Courtesy of Madison Cannon
After starting online with zooms and struggling to plan everything with COVID, the RHS Winter Guard group has decided to not have their season this year; a decision mainly made by the group’s seniors
“This would’ve been my fourth season of Winter Guard,” senior Isabella Leske said. “It was a really hard decision to make, especially being involved in the group for so long. It wasn’t something I wanted to never get a proper ending to.”
Leske has been involved in Winter Guard since her freshman year. Winter Guard is similar to the fall Color Guard in the marching band in terms of skill and performance, but it is only Guard members competing against other schools.
“Freshman year we performed ‘Falling’, sophomore year we did ‘In the Middle’, and last year we did “How Will I Know”,” Leske said.
Throughout ‘Falling’, the group mainly placed fourth or fifth, during ‘In the Middle’ they mainly placed first or second, and during ‘How Will I Know’ the group mainly placed first, with the occasional second.
“After such a really good junior year season, we were really excited to do even better during our last season,” senior Maddy Cannon said. “It took us a lot to be able to get where we were last season, and it would’ve been such a great accomplishment to top that.”
Winter Guard is run by two coaches, Shannon Tyrybon and Jordan “JT” Montes.
“Shannon and JT are incredible people,” senior Gabby Giammalva said. “They are both so encouraging, supportive, and helpful. She makes performing so fun and enjoyable, but also very rewarding.”
At some point throughout their rehearsals, Tyrybon asked for the group’s opinion on whether they felt it was a good idea to continue with what they already had planned.
“The majority of the group said no because our practices were first in November, where COVID cases were high, and Roosevelt was being put back online,” Giammalva said. “It just wasn’t safe, and we all realized that.”
The group started meetings for this year’s season earlier this year, but as their rehearsals went on, it became less likely that their season would happen.
“The theme for this show was kind of like a music video, we were all animals coming out of a sketchbook dancing around the school,” Leske said. “As we kept having Zoom rehearsals nothing was changing COVID wise, so ultimately it was safer to just end rehearsals.”
Being a performance-based group, having online rehearsals was very hard on the group, and many were not enjoying it as they normally would have.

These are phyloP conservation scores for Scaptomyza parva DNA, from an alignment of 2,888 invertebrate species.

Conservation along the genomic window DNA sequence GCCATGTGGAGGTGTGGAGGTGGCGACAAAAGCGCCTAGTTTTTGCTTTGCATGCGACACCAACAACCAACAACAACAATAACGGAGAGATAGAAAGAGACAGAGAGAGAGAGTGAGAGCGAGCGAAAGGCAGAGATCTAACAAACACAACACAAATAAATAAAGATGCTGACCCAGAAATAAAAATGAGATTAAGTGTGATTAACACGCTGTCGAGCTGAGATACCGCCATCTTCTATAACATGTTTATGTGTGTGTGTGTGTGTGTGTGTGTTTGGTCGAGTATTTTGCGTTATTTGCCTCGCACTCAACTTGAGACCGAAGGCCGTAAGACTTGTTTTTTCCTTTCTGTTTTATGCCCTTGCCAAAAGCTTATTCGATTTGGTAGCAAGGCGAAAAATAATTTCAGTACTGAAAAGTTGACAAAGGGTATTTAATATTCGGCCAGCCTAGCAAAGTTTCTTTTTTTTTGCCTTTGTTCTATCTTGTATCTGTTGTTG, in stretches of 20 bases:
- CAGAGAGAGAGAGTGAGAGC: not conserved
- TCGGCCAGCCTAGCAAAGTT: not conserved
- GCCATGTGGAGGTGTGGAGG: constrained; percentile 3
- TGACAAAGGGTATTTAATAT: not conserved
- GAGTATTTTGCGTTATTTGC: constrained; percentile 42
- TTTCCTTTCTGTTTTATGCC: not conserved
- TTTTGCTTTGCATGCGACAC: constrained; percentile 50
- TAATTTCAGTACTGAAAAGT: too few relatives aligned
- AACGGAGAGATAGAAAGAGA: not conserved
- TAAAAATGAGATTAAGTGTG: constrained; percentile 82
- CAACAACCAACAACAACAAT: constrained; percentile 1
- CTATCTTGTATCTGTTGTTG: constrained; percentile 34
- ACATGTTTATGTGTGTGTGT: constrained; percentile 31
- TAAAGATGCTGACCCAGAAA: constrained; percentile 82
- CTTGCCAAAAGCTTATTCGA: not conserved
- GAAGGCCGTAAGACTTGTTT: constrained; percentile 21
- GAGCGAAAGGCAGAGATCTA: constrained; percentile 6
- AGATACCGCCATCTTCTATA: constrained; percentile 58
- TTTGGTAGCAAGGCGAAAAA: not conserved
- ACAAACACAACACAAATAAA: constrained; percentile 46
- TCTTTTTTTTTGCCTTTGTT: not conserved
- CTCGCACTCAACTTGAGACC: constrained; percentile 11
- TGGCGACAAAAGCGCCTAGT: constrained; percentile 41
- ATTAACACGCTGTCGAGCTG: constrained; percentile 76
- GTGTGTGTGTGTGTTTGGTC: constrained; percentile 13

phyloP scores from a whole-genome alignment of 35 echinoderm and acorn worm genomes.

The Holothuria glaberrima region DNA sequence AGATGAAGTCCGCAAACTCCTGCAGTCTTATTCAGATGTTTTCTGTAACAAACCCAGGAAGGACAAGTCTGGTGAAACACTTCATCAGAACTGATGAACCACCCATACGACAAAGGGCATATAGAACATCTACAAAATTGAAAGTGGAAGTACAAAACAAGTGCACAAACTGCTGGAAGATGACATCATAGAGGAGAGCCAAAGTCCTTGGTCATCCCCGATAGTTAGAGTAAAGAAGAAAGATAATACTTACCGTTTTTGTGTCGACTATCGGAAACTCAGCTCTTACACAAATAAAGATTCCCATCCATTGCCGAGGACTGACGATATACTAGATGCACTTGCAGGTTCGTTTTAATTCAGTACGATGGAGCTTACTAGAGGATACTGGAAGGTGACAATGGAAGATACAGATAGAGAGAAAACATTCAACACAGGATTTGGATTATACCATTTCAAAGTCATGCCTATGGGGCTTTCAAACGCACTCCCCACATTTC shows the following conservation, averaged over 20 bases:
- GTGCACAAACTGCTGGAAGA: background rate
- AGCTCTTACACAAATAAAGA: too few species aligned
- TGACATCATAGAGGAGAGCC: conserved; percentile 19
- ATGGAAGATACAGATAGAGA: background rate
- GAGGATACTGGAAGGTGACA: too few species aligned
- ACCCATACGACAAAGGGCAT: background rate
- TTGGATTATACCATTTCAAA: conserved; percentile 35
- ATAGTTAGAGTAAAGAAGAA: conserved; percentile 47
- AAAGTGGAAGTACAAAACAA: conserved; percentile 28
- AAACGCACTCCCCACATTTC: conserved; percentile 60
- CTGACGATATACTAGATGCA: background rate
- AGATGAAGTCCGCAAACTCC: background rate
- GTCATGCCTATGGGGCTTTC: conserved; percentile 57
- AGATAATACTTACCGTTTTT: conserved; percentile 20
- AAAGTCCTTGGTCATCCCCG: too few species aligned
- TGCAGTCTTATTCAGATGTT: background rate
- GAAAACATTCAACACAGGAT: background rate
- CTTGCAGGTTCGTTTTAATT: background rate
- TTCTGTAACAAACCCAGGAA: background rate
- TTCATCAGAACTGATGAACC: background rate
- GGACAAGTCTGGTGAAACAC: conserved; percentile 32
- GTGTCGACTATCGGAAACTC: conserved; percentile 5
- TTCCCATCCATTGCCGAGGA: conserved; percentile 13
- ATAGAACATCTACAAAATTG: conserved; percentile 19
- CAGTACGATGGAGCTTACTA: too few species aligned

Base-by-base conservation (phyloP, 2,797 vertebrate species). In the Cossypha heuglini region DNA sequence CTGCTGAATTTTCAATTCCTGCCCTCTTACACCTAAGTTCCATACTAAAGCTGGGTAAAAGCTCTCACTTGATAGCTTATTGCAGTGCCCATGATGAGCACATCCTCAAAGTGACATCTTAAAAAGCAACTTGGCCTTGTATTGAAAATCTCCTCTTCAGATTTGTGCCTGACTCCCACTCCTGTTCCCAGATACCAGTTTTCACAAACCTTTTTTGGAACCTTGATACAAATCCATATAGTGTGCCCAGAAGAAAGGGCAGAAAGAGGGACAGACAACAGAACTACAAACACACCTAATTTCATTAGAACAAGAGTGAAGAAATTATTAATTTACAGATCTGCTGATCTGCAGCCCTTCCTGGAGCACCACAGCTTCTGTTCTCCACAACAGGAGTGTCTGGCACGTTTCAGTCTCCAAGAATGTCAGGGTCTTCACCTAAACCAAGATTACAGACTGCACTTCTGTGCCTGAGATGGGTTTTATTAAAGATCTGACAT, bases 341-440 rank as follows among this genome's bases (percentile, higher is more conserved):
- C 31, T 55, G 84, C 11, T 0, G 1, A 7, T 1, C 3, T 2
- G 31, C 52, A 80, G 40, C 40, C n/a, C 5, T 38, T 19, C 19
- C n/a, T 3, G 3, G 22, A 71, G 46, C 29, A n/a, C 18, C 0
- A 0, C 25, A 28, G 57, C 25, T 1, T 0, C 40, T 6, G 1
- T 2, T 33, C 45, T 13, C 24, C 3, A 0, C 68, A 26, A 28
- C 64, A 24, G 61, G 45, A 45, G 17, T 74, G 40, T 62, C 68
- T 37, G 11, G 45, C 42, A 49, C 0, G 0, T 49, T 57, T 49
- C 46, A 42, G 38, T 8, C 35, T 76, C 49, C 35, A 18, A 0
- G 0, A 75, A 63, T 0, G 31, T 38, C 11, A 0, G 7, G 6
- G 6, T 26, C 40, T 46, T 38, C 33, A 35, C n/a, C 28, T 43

“I love being a part of Guard, but because of COVID it didn’t have the same energy or vibe that it usually did,” Cannon said. “It was also hard to find the necessary space to throw flags or dance while at home.”
Due to COVID, their season, if they would have chosen to stick with it, would have been nothing like it was in past years.
“Another reason we all chose to not have our season was that it would have been really different in terms of how we performed,” Giammalva said. “There weren’t going to be any in-person competitions, so it would have been recorded and submitted to judges. We also had limited time, so the show was never going to be able to be learned, filmed, and edited in the time we had.”
The people involved in Winter Guard also missed out on their marching band Color Guard season due to COVID, making it even harder to miss out on this season.
“Sure, we had a couple of family performances and football games, but we missed out on all of our competitions which really made the season better,” Cannon said. “It would’ve been the same thing with Guard, and it just wouldn’t have been that enjoyable.”
In response to this year’s seniors not getting to perform, their coach, Tyrybon, may be giving them an opportunity to return next year if they choose to.
“Shannon mentioned entering next year’s Winter Guard season as an independent group so that way the seniors can come back and compete,” Giammalva said. “I’m not sure if I would be able to participate in that or not, but if I am available at that time I would love to come back.”
While ending their season was a tough decision for the group, they all cared far more about their health and the rest of the group’s health than having that final performance season.
“As much as it sucked to not have a season, I’m happy with and proud of the team for putting our own wants aside for the safety of the group and our families,” Leske said.